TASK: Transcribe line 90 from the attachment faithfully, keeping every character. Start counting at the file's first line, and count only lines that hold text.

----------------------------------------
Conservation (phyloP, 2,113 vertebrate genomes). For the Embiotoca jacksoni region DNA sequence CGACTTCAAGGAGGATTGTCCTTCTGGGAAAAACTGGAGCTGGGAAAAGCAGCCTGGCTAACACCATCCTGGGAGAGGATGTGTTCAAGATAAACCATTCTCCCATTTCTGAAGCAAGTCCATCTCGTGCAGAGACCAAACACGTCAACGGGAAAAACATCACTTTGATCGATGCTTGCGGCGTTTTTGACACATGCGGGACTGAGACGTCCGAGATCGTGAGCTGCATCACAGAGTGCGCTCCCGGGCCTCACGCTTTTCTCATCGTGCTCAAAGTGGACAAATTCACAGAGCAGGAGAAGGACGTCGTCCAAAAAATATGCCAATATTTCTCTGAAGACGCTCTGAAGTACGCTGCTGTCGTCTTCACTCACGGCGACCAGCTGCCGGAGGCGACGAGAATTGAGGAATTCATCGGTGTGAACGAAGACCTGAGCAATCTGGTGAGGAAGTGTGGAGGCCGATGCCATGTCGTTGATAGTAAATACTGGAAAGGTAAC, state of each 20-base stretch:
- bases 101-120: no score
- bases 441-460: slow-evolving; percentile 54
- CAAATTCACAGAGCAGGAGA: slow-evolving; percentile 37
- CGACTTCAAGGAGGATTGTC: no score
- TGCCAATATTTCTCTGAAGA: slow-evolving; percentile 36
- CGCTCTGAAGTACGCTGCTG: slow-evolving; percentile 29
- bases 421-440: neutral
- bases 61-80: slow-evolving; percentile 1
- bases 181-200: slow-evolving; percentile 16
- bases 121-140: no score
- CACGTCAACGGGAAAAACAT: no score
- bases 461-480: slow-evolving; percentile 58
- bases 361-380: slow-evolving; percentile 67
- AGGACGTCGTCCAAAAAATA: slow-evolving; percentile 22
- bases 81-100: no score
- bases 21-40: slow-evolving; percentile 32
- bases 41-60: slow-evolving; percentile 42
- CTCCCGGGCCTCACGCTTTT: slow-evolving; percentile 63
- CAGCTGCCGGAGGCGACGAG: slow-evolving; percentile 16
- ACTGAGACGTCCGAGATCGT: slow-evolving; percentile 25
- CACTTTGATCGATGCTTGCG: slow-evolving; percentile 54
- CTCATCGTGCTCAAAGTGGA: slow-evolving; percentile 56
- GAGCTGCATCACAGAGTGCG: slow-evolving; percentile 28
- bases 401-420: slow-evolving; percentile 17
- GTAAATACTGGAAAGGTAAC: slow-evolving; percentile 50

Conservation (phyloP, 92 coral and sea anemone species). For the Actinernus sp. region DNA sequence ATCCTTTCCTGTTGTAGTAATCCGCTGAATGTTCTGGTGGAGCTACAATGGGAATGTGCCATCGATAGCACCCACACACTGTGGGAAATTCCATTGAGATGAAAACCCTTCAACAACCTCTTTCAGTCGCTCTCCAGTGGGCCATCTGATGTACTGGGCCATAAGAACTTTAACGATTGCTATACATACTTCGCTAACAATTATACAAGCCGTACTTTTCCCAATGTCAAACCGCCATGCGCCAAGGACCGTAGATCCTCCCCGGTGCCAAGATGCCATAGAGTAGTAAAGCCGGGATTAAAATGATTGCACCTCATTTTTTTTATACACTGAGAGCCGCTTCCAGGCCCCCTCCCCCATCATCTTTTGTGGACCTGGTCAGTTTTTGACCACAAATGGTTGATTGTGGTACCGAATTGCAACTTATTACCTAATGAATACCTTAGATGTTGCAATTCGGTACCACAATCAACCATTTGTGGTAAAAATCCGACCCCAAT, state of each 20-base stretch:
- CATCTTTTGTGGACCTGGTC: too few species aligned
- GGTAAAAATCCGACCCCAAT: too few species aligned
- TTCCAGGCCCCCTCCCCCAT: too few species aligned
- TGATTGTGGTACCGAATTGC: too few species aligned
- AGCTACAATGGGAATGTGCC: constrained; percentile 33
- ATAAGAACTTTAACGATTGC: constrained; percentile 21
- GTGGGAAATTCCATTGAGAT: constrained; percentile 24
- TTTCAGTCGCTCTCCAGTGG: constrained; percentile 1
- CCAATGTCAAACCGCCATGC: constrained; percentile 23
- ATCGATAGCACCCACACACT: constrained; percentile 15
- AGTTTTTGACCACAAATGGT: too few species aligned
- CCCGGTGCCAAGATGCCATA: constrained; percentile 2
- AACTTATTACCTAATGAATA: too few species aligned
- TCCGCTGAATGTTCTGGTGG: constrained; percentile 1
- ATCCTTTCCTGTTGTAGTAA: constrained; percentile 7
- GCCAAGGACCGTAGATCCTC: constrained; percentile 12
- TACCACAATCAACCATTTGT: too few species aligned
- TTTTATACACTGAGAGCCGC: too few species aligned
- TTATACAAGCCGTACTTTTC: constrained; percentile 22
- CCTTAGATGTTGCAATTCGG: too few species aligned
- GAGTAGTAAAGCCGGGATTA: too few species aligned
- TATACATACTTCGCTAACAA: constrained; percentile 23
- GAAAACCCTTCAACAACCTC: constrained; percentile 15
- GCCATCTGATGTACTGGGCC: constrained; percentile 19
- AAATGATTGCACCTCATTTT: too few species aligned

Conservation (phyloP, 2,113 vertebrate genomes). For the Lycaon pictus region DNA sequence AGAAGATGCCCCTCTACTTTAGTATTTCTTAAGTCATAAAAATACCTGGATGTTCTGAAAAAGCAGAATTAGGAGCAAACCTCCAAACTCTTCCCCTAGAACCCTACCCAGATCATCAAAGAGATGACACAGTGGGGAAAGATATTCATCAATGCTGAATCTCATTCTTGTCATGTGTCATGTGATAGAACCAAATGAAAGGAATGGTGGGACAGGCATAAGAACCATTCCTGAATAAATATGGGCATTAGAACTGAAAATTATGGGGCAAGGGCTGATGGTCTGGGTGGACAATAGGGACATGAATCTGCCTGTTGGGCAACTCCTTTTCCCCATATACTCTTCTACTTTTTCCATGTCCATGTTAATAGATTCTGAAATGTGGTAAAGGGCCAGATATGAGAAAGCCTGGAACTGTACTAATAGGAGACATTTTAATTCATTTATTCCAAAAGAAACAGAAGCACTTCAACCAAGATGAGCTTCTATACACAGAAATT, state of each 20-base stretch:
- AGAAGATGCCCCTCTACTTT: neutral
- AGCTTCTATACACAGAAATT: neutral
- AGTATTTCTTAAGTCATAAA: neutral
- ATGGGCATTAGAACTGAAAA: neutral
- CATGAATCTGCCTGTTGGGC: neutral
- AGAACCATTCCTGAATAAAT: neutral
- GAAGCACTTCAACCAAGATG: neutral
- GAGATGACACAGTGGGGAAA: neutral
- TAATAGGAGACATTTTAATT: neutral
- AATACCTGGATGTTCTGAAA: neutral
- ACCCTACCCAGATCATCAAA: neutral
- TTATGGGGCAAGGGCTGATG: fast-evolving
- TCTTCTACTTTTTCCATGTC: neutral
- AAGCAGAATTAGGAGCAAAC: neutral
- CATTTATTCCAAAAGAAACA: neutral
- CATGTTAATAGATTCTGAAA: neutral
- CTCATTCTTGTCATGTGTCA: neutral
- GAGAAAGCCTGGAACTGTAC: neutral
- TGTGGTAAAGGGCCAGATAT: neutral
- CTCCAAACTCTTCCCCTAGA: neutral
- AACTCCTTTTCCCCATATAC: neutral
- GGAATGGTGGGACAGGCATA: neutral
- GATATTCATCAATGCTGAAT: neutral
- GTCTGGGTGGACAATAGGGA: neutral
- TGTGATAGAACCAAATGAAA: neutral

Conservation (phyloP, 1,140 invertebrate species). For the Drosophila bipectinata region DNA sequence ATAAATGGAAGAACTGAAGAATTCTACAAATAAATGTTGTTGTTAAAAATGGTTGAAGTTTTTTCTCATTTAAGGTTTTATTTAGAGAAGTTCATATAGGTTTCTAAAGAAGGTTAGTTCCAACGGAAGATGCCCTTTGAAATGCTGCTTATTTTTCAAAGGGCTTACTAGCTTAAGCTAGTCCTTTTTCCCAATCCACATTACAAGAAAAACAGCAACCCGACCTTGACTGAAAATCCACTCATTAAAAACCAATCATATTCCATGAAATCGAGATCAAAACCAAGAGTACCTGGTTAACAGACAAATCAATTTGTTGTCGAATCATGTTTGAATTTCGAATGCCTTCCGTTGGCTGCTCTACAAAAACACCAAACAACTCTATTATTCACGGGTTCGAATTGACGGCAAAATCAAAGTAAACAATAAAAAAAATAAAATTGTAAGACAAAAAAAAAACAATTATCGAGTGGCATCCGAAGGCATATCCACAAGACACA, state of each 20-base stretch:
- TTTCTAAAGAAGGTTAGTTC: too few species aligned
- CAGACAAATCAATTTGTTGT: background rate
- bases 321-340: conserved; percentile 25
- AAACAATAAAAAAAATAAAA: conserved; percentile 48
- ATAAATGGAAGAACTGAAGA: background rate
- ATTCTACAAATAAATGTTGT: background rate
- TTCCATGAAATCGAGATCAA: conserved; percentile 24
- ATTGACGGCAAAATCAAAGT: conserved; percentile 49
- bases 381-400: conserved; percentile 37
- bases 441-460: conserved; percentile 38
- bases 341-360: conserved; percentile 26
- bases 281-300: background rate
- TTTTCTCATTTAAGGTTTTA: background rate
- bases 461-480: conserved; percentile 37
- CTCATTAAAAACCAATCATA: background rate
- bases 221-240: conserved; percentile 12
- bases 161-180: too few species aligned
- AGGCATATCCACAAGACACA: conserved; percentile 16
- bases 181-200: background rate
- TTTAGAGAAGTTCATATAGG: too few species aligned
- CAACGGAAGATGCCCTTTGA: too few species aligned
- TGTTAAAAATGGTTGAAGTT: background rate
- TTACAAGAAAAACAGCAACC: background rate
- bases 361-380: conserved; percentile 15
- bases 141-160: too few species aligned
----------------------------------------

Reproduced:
- bases 341-360: conserved; percentile 26